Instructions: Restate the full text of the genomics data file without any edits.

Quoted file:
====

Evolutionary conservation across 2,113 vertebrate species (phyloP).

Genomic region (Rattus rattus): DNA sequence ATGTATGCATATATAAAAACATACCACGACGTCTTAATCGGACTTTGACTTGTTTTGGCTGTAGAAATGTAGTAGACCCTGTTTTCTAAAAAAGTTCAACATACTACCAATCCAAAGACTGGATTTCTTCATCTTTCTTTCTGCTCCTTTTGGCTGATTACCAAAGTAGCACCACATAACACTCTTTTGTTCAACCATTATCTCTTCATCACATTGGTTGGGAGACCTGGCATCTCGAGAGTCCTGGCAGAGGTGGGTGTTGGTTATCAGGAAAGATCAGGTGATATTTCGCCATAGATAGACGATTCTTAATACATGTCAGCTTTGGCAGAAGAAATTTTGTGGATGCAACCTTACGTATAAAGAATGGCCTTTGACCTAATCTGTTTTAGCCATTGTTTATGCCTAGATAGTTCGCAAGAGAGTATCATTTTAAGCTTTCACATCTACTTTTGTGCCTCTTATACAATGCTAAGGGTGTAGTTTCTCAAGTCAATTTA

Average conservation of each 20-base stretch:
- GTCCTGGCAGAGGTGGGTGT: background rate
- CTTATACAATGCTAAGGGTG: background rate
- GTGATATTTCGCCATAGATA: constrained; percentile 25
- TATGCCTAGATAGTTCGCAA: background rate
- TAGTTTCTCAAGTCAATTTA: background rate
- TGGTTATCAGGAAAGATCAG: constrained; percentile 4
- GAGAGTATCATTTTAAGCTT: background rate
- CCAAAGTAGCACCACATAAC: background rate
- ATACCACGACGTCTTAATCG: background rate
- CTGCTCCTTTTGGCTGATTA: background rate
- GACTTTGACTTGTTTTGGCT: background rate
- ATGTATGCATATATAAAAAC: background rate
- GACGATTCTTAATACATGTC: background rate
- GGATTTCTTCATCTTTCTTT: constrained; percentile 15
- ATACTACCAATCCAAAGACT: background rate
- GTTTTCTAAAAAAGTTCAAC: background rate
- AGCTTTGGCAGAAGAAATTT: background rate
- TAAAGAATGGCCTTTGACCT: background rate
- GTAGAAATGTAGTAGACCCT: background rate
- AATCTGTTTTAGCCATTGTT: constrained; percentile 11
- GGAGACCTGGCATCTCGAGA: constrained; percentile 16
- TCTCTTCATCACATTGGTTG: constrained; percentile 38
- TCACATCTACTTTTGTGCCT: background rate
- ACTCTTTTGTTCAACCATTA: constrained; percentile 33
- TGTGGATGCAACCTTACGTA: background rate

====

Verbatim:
Evolutionary conservation across 2,113 vertebrate species (phyloP).

Genomic region (Rattus rattus): DNA sequence ATGTATGCATATATAAAAACATACCACGACGTCTTAATCGGACTTTGACTTGTTTTGGCTGTAGAAATGTAGTAGACCCTGTTTTCTAAAAAAGTTCAACATACTACCAATCCAAAGACTGGATTTCTTCATCTTTCTTTCTGCTCCTTTTGGCTGATTACCAAAGTAGCACCACATAACACTCTTTTGTTCAACCATTATCTCTTCATCACATTGGTTGGGAGACCTGGCATCTCGAGAGTCCTGGCAGAGGTGGGTGTTGGTTATCAGGAAAGATCAGGTGATATTTCGCCATAGATAGACGATTCTTAATACATGTCAGCTTTGGCAGAAGAAATTTTGTGGATGCAACCTTACGTATAAAGAATGGCCTTTGACCTAATCTGTTTTAGCCATTGTTTATGCCTAGATAGTTCGCAAGAGAGTATCATTTTAAGCTTTCACATCTACTTTTGTGCCTCTTATACAATGCTAAGGGTGTAGTTTCTCAAGTCAATTTA

Average conservation of each 20-base stretch:
- GTCCTGGCAGAGGTGGGTGT: background rate
- CTTATACAATGCTAAGGGTG: background rate
- GTGATATTTCGCCATAGATA: constrained; percentile 25
- TATGCCTAGATAGTTCGCAA: background rate
- TAGTTTCTCAAGTCAATTTA: background rate
- TGGTTATCAGGAAAGATCAG: constrained; percentile 4
- GAGAGTATCATTTTAAGCTT: background rate
- CCAAAGTAGCACCACATAAC: background rate
- ATACCACGACGTCTTAATCG: background rate
- CTGCTCCTTTTGGCTGATTA: background rate
- GACTTTGACTTGTTTTGGCT: background rate
- ATGTATGCATATATAAAAAC: background rate
- GACGATTCTTAATACATGTC: background rate
- GGATTTCTTCATCTTTCTTT: constrained; percentile 15
- ATACTACCAATCCAAAGACT: background rate
- GTTTTCTAAAAAAGTTCAAC: background rate
- AGCTTTGGCAGAAGAAATTT: background rate
- TAAAGAATGGCCTTTGACCT: background rate
- GTAGAAATGTAGTAGACCCT: background rate
- AATCTGTTTTAGCCATTGTT: constrained; percentile 11
- GGAGACCTGGCATCTCGAGA: constrained; percentile 16
- TCTCTTCATCACATTGGTTG: constrained; percentile 38
- TCACATCTACTTTTGTGCCT: background rate
- ACTCTTTTGTTCAACCATTA: constrained; percentile 33
- TGTGGATGCAACCTTACGTA: background rate